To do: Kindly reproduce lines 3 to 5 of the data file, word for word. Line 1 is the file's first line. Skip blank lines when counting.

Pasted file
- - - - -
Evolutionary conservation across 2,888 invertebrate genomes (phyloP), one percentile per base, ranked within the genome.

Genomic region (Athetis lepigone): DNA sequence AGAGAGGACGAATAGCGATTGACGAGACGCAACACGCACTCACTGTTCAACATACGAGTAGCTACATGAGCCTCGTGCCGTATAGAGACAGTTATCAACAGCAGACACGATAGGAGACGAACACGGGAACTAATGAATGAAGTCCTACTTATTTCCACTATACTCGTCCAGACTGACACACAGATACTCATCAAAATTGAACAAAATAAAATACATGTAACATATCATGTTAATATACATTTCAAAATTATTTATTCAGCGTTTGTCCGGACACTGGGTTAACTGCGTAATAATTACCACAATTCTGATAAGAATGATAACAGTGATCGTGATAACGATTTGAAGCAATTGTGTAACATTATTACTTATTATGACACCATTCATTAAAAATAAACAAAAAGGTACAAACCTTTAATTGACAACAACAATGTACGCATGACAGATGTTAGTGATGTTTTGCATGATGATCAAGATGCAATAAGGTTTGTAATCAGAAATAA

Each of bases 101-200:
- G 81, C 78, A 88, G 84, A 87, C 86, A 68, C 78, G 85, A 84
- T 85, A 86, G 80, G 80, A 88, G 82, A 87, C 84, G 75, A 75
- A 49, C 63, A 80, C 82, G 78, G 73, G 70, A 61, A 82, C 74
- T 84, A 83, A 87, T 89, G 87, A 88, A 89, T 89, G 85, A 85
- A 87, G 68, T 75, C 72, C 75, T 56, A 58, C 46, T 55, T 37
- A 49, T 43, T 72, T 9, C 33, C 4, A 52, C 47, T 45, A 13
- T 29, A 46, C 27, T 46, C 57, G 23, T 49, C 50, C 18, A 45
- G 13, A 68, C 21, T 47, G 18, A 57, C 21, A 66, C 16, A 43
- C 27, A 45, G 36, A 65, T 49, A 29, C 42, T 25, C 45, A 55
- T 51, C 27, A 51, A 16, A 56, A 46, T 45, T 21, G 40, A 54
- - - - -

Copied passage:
Each of bases 101-200:
- G 81, C 78, A 88, G 84, A 87, C 86, A 68, C 78, G 85, A 84
- T 85, A 86, G 80, G 80, A 88, G 82, A 87, C 84, G 75, A 75